- The GAEIB has striven to ensure that its opinions are produced in an accountable, open way. They are immediately made public at press conferences or by press releases.
An independent status
- The GAEIB's independence is the corollary of its advisory status. The group itself and each individual member enjoys total freedom of opinion.
- The group can decide its own motion to consider a matter, and it is free to determine its working methods.
- Each member of the GAEIB carries out his or her duties on a personal, non-remunerated basis. The operating costs of the group are borne directly by the European Commission.
The BCC (Biotechnology Coordination Committee) was set up by the Commission in February 1991. It consists of senior officials from the following: DG I (External Relations), DG III (Industry), DG V (Employment, Industrial Relations and Social Affairs), DG VI (Agriculture), DG XI (Environment, Nuclear Safety and Civil Protection), DG XII (Science, Research and Development), DG XV (Internal Market and Financial Services), DG XXIV (Consumer Policy Service) and the Forward Studies Unit.
- During its first term (1992-94), the group of advisers on the ethical implications of biotechnology (GAEIB) had six members and was chaired by Mr Marcelino Oreja.
- The GAEIB's role and organization were reinforced during its second term (1994-96) in accordance with the recommendations of the European Commission's White Paper entitled, 'Growth, competitiveness, employment - The challenges and ways forward into the 21st century'. Its nine members are:
- Ms Noëlle Lenoir (France), Member of the Conseil d'État, Chair of IBC (Unesco) and Chair of the GAEIB;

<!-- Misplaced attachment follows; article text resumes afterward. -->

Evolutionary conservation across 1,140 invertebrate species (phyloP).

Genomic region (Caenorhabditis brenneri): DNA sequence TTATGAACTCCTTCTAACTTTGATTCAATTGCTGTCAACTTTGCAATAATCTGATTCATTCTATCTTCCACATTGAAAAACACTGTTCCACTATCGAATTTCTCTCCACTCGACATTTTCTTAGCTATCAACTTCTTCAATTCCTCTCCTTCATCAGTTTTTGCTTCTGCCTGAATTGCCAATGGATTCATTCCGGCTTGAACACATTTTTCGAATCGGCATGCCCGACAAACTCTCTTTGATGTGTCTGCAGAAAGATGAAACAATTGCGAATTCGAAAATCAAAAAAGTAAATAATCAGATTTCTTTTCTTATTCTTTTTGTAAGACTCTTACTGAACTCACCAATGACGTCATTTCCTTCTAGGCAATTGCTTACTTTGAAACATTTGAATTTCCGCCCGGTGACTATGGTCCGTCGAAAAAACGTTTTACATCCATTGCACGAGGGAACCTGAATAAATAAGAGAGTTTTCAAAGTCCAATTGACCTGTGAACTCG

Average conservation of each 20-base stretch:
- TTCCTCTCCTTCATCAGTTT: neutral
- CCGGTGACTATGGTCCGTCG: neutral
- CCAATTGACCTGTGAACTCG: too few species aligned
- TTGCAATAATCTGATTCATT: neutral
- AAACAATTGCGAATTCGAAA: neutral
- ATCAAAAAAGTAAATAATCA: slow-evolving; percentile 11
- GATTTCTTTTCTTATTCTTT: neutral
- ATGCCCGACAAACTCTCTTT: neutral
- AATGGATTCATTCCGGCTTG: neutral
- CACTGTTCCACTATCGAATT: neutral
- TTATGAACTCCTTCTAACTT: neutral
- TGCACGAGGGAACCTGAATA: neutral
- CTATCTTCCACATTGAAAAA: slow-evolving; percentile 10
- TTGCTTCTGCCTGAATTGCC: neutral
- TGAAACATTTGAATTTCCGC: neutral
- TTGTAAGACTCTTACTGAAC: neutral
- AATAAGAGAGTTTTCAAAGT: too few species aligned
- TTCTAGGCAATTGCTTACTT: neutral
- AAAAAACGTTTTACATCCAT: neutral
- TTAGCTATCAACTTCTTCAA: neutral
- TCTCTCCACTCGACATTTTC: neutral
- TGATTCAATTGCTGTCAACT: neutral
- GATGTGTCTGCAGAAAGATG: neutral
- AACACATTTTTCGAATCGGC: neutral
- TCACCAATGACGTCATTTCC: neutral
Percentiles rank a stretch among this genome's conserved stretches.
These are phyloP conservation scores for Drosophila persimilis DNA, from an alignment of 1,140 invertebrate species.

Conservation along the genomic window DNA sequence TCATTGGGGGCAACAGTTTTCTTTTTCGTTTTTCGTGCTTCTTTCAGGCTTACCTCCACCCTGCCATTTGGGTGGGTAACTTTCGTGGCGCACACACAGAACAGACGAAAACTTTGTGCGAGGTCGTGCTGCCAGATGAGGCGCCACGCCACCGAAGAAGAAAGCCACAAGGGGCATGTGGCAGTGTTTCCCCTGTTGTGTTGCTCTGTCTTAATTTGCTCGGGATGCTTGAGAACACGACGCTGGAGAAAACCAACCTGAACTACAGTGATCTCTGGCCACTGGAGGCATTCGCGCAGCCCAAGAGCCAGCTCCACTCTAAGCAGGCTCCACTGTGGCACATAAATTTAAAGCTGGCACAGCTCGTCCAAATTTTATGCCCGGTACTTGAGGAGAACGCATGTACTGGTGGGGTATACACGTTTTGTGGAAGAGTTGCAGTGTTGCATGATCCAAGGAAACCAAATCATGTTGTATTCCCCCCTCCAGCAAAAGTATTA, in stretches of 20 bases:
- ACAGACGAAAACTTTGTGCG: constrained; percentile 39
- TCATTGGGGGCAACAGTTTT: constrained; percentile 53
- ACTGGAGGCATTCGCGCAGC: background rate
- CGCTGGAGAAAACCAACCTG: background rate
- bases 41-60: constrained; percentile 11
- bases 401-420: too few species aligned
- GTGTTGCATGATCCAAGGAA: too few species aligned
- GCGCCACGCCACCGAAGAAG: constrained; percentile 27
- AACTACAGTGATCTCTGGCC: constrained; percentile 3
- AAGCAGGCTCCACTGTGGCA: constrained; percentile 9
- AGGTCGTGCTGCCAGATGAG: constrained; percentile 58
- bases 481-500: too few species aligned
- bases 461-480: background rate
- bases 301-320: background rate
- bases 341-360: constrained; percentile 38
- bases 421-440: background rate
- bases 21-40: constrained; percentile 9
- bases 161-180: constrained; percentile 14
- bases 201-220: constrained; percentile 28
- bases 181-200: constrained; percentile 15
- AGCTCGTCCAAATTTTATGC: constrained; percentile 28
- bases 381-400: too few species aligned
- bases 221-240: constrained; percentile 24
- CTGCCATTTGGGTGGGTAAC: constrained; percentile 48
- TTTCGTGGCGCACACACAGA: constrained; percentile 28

- Professor Margareta Mikkelsen (Denmark), geneticist, former Head of Department of Medical Genetics, J. F. Kennedy Institute, Glostrup;
- Dr Anne McLaren (United Kingdom), biologist, former Foreign Secretary and Vice-President of The Royal Society, Principal Research Associate at the Welcome CRC Institute, Cambridge;
- Professor Luis Archer (Portugal), geneticist, President of Portugal's National Ethics Council for Life Sciences, Lisbon;
- Professor Gilbert Hottois (Belgium), philosopher, Joint Director of the Centre for Interdisciplinary Research in Bioethics, Université Libre de Bruxelles, member of the National Ethics Committee;
- Professor Dietmar Mieth (Germany), philosopher and theologian, Director of the Centre for Ethics in Science, Tübingen University;
- Mr Octavi Quintana-Trias (Spain), physician, former Chairman of the Council of Europe's Steering Committee on Bioethics, official at the Spanish Ministry of Health;
- Professor Stefano Rodota (Italy), Professor of law at Rome University, President of the Authority relative to the protection of personal data, member of the Ethics Committee, Italian National Research Council, Rome;
- Professor Egbert Schroten (Netherlands), philosopher and theologian, Director of the Centre for Bioethics and Health, Utrecht University.
 Mr Oreja was appointed Commissioner with special responsibility for relations with Parliament and institutional matters on 7 January 1995.
From left to right: Dr Anne McLaren, Professor Egbert Schroten, Mrs Noëlle Lenoir, Professor Dietmar Mieth, Professor Margareta Mikkelsen, Professor Gilbert Hottois, Professor Luis Archer, Mr Octavi Quintana-Trias, Professor Stefano Rodota.